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Talking with chatbots : the influence of visual appearance and conversational style of text-based chatbots on UX and future interaction intention

Stan, A.M. (2020) Talking with chatbots : the influence of visual appearance and conversational style of text-based chatbots on UX and future interaction intention.

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Abstract:Everyday communication has drastically evolved over the years from phone calls to texts and now to messaging apps. Integrating chatbot services by companies is also evolving and is in an ascendant trend. This study aims to explore the influence of visual appearance and the conversational style of chatbots on user experience (UX) and future interaction intention. In addition, the possible mediating role of social presence and the moderating role of gender have been analyzed. The study was conducted with an online experiment where the users (N= 221) had to interact with one of the four conditions of chatbots, followed by a questionnaire. A part of the online experiment participants (N= 12) also took part in semi-structured interviews. A 2x2 experiment design was used where visual appearance (human vs. logo) and conversational style (human-like vs. machine-like) were manipulated. The results show that there is no significant influence of visual appearance and conversational style of chatbots on user experience and future interaction intention. There was also not enough evidence to support the hypothesis according to which social presence is a mediator between the independent and the dependent variables. Based on the results, when interacting with the chatbot with a human-like conversational style and a human visual appearance, users did not experience higher levels of social presence, a more positive UX or stronger future interaction intention. However, the interview results show that users did perceive the chatbots as humanlike by attributing human characteristics to them (e.g. empathy, logical thinking, calmness, a happy tone, being too talkative). On the one hand, the human-like conversational style was criticised most for aspects like the length of the messages. On the other hand, the machine-like conversational style was only criticised for the limited number of damage options. The human visual appearance also received critique for not looking real, while the logo appearance did not receive critique except for one interviewe. The results can help anyone interested in chatbots but more specifically chatbot developers, copywriters and dialog designers. The results show what is perceived as important and of value when it comes to visual appearance and conversational style. This can be used to develop chatbots more effectively and efficiently. More effective because it can be used to produce the wanted results, e.g. better satisfy the needs of the end-users. More efficient because resources can be allocated more specifically, e.g. time and money can be spend on what is considered important.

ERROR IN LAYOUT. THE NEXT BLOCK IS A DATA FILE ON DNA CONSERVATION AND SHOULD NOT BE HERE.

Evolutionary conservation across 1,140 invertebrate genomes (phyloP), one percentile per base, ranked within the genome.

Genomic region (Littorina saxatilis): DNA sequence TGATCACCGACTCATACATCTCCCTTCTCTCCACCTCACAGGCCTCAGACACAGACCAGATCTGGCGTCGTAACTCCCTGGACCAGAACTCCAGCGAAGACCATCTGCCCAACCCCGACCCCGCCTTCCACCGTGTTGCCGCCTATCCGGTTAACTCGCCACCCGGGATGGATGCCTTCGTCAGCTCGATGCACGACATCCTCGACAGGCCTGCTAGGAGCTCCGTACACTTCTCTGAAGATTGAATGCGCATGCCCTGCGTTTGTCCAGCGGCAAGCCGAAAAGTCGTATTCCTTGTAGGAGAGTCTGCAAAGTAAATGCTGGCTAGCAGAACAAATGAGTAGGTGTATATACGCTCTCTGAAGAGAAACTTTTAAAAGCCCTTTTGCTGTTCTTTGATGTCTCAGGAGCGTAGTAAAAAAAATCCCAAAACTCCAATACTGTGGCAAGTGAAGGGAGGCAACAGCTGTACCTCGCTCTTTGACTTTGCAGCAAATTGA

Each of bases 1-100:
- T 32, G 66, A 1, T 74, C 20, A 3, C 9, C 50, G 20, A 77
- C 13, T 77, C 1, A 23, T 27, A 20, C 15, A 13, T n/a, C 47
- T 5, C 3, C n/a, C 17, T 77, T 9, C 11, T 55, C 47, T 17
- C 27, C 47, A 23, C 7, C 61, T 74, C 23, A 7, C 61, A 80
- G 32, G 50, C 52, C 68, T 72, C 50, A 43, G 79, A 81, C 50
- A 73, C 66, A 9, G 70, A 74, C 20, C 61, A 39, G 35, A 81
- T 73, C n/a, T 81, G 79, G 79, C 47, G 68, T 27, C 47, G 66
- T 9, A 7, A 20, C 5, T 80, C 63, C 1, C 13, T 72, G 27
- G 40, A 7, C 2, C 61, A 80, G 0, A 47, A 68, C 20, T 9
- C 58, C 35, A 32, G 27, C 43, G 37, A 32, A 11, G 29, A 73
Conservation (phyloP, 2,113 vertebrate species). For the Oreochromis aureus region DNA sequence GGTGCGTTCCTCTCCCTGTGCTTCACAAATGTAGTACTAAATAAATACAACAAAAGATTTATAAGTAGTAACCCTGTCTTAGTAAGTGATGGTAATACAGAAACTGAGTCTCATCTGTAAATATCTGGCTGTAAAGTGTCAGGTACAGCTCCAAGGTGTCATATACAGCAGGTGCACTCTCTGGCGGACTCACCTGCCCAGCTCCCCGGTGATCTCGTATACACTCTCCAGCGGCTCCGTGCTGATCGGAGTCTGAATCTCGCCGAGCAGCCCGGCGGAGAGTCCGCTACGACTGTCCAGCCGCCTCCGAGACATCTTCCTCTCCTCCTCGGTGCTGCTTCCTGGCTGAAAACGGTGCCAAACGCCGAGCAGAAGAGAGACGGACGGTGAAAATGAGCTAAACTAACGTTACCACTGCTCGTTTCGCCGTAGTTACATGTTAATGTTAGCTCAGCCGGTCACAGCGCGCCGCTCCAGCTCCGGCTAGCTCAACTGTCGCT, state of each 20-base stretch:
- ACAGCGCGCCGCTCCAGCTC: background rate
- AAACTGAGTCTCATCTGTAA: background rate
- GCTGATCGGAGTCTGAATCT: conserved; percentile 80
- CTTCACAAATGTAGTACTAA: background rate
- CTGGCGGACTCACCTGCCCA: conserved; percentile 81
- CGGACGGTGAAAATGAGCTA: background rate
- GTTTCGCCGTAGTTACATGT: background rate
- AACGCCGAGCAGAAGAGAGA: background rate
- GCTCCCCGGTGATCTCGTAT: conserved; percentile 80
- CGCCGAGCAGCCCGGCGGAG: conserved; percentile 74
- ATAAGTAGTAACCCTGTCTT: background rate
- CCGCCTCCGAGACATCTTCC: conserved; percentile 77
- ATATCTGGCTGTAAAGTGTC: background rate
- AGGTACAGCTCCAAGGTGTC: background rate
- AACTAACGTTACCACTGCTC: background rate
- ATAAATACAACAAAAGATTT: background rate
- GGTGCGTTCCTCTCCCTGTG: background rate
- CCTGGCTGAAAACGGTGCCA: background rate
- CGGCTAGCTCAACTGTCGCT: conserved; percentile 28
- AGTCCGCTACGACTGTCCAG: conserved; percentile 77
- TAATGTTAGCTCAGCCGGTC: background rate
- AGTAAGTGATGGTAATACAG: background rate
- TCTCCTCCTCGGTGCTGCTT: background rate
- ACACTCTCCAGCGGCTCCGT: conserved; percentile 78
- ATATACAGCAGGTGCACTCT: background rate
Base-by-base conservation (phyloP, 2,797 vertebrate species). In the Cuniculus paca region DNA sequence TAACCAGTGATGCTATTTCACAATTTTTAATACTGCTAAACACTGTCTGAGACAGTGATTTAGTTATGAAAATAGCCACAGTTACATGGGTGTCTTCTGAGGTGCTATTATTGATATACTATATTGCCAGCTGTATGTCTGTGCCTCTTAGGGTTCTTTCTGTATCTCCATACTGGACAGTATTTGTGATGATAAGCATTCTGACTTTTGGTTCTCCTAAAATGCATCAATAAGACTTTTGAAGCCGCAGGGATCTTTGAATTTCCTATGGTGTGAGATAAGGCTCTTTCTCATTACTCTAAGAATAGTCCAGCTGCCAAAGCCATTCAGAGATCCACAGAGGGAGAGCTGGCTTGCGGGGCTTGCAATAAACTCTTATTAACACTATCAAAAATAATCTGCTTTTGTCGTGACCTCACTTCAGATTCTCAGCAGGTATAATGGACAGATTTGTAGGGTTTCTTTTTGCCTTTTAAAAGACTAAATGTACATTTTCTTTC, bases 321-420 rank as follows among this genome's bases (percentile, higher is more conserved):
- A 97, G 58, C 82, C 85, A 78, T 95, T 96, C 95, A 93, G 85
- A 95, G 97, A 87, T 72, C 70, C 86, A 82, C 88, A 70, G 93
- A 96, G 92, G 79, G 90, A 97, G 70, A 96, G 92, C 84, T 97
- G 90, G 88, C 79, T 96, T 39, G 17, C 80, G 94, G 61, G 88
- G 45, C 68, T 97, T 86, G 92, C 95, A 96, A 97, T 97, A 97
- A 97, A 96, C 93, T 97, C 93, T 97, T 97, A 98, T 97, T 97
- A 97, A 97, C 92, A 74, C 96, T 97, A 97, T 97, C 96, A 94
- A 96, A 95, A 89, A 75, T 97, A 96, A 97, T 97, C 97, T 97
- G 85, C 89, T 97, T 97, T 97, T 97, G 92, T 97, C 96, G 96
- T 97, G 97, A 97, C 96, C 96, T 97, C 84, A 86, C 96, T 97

Item Type:Essay (Master)
Faculty:BMS: Behavioural, Management and Social Sciences
Subject:05 communication studies
Programme:Communication Studies MSc (60713)
Link to this item:http://purl.utwente.nl/essays/83151
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